Tapping the Monastic Roots of Buddhism

Just now this morning in downtown Lebanon, the church bells are ringing reminding me that it was one week ago today that ten of us joined together for the monthly Sunday morning Valley Insight gathering at AVA Gallery. After a brief time of meditation, we watched FEARLESS MOUNTAIN, a documentary on the Abhayagiri Buddhist Monastery in Northern California. “Abhayagiri” means “fearless mountain,” an apt description of its natural setting and of the inner development that comes through Buddhist practice. The subtitle of this insightful film is:  A timeless message of hope for the modern world.

Gloria Taraniya Ambrosia, who was in town to lead the meditation/workshop on clinging the day before, was able to stay for the film and facilitate the discussion. She is an ordained lay minister under the auspices of this monastery and had just returned from a visit there. Taraniya has spent many years of practice in the British monasteries in the Ajahn Chah lineage; Abhaygiri is in this tradition. She spoke to us of the Buddha’s wisdom in creating what is known as the “four-fold sangha”; that is laymen and women practitioners and monastic men and women practitioners in interdependent relationship. Those people interviewed in the documentary represented three of these four “folds.”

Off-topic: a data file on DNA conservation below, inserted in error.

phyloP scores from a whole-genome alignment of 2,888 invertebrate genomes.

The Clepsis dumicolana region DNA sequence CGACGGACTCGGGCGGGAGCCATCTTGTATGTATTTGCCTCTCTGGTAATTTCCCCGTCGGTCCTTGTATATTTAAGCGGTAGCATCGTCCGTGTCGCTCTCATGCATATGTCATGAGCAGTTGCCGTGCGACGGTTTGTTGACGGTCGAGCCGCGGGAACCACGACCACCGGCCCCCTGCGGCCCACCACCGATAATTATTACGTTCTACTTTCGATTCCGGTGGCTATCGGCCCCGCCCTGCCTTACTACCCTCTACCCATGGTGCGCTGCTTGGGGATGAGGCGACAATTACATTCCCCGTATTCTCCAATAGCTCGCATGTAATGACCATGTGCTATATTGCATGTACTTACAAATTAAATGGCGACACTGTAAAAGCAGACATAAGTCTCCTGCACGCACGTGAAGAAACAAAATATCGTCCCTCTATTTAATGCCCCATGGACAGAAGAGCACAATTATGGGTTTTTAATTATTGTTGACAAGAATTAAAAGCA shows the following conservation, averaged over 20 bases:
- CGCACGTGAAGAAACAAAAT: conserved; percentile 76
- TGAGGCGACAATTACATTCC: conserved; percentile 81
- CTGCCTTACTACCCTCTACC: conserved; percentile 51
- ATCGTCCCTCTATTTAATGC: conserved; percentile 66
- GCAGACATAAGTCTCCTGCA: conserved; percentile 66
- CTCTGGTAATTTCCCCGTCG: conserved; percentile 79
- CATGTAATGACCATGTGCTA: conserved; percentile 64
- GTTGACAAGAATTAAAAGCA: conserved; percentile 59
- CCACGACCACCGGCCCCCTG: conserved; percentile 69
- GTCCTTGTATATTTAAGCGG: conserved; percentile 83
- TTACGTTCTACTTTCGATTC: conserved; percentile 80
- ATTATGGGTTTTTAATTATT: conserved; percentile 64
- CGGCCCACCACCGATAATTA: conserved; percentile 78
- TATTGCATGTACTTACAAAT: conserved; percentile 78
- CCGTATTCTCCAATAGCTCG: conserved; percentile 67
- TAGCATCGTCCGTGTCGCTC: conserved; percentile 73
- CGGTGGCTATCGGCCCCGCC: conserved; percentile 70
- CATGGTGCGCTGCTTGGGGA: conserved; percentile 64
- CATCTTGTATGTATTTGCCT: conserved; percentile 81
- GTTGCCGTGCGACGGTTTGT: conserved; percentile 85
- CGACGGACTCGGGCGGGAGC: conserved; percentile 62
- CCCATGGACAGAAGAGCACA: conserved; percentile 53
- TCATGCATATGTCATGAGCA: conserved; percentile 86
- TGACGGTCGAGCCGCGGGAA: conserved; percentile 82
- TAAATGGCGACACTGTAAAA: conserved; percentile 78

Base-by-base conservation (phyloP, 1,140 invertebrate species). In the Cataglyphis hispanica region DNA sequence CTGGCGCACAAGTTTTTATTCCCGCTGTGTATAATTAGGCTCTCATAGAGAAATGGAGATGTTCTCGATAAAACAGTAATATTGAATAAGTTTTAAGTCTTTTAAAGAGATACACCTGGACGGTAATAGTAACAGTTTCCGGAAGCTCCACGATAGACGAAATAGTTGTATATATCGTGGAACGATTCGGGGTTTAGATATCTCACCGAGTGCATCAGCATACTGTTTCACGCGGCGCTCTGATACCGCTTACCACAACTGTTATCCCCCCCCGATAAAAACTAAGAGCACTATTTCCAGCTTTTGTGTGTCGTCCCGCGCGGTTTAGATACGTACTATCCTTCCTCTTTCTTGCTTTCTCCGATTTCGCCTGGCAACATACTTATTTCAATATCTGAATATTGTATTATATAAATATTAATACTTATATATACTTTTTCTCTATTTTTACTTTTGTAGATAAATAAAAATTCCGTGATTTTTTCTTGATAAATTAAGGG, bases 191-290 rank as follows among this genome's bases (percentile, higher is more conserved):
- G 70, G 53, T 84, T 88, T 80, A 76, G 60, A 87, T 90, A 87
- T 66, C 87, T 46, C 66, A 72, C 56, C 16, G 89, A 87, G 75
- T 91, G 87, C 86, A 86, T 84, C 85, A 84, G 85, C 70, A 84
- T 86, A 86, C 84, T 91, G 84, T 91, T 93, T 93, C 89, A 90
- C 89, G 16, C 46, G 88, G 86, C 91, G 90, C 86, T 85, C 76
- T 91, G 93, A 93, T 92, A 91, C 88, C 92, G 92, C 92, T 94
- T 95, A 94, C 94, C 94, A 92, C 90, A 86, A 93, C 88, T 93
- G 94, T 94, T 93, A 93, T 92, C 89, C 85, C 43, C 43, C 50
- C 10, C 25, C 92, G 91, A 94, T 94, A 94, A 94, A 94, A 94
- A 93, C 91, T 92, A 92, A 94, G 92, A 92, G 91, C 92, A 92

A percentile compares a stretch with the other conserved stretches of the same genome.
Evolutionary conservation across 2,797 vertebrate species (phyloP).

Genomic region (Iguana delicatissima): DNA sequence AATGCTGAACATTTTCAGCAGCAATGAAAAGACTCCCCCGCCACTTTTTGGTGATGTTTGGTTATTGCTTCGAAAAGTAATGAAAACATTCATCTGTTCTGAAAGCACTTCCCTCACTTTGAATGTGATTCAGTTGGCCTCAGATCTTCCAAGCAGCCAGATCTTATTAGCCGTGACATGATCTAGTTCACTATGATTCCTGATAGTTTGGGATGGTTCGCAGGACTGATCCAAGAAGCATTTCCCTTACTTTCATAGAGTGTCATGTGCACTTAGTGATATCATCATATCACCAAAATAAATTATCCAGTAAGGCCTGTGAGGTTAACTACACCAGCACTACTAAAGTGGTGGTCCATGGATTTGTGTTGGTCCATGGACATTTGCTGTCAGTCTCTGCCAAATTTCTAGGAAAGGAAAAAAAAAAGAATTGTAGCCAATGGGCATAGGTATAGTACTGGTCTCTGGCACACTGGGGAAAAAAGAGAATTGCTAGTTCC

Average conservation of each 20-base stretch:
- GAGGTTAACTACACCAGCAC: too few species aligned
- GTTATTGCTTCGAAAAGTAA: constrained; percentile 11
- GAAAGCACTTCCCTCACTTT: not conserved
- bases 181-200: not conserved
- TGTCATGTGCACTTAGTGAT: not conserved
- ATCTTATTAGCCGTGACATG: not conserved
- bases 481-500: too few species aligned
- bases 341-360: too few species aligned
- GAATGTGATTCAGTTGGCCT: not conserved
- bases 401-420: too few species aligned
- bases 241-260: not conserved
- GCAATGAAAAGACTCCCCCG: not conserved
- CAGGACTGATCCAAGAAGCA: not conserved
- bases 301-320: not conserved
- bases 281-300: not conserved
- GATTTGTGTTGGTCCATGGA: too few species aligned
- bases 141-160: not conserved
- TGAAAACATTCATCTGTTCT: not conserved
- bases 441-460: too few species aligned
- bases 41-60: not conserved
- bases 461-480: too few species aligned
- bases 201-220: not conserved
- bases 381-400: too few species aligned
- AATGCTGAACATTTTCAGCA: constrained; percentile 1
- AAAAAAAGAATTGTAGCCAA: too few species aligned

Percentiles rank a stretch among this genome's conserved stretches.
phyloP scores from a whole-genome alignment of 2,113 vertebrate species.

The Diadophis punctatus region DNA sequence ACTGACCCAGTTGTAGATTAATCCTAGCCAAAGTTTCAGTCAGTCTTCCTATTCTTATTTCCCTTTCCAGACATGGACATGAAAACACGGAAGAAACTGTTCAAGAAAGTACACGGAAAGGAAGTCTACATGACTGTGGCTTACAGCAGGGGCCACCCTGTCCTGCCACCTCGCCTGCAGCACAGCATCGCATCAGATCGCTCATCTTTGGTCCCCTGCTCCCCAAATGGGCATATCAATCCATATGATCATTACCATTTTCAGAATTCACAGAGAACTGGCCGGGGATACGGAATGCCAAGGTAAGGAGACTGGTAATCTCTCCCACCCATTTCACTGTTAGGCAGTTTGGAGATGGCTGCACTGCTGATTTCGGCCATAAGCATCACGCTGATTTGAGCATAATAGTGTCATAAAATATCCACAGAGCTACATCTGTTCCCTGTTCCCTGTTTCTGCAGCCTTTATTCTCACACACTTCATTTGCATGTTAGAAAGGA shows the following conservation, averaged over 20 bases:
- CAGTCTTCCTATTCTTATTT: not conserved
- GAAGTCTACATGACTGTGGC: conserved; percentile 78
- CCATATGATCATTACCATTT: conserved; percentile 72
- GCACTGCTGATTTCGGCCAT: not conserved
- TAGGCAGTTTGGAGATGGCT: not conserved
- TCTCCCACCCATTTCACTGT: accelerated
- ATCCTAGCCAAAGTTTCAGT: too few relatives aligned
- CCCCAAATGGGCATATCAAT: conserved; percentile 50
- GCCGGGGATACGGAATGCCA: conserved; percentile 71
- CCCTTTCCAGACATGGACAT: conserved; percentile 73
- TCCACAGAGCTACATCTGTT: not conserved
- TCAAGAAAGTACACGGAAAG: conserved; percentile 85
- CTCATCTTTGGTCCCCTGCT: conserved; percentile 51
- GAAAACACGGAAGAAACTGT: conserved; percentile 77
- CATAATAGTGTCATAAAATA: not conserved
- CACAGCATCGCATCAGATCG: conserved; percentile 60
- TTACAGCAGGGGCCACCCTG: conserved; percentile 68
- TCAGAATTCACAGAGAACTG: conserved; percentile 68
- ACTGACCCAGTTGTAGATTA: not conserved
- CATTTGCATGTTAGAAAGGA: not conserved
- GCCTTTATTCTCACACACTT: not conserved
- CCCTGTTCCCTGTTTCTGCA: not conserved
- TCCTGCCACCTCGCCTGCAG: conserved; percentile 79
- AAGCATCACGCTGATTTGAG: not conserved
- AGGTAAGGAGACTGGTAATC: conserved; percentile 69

One man who has lived near the monastery for many years said that, although the access to Dhamma teachings is definitely of great value to him, of deepest importance is the direct joyful experience he has almost daily through his offering organic vegetables from his garden to the monks. Walking up the road to the monastery with a basket of fresh vegetables “is enough”, he reported. He said he would feel something was missing in his life if there weren’t a monastery nearby.

A young monk spoke eloquently of life in the monastery where, he realized, he has simply traded his “college suffering” for “monastery suffering.” Through much greater awareness on his part of these ongoing mental habits and views that lead to suffering, they have been transformed while being held within the context of his deepening understanding of Dhamma in his experience at Abhayagiri.

We showed FEARLESS MOUNTAIN to the men in our prison Sangha last month. Afterwards they were speaking of what was similar in monastic life to their experience in a prison and what was not, when one man said, “What is different is that they chose to be there, and we didn’t choose to be here.” Other men began to agree with the statement, but one older, long-time prison resident interrupted softly and kindly, “I have to disagree. All of us chose to be here, in prison. Our very actions, decisions and intentions have led us here.” This understanding of Karma as cause and effect, i.e. that our actions have an effect in this world, has been allowing a deep healing to emerge for this man. Once we own our actions and intentions, we can objectively look and see: Are they wise or unwise? With this kind of reflection, they begin to change. We all agreed that the decision to become a monk had had more wisdom than the choices that led to prison; we also agreed that the prison can become a place of transformation.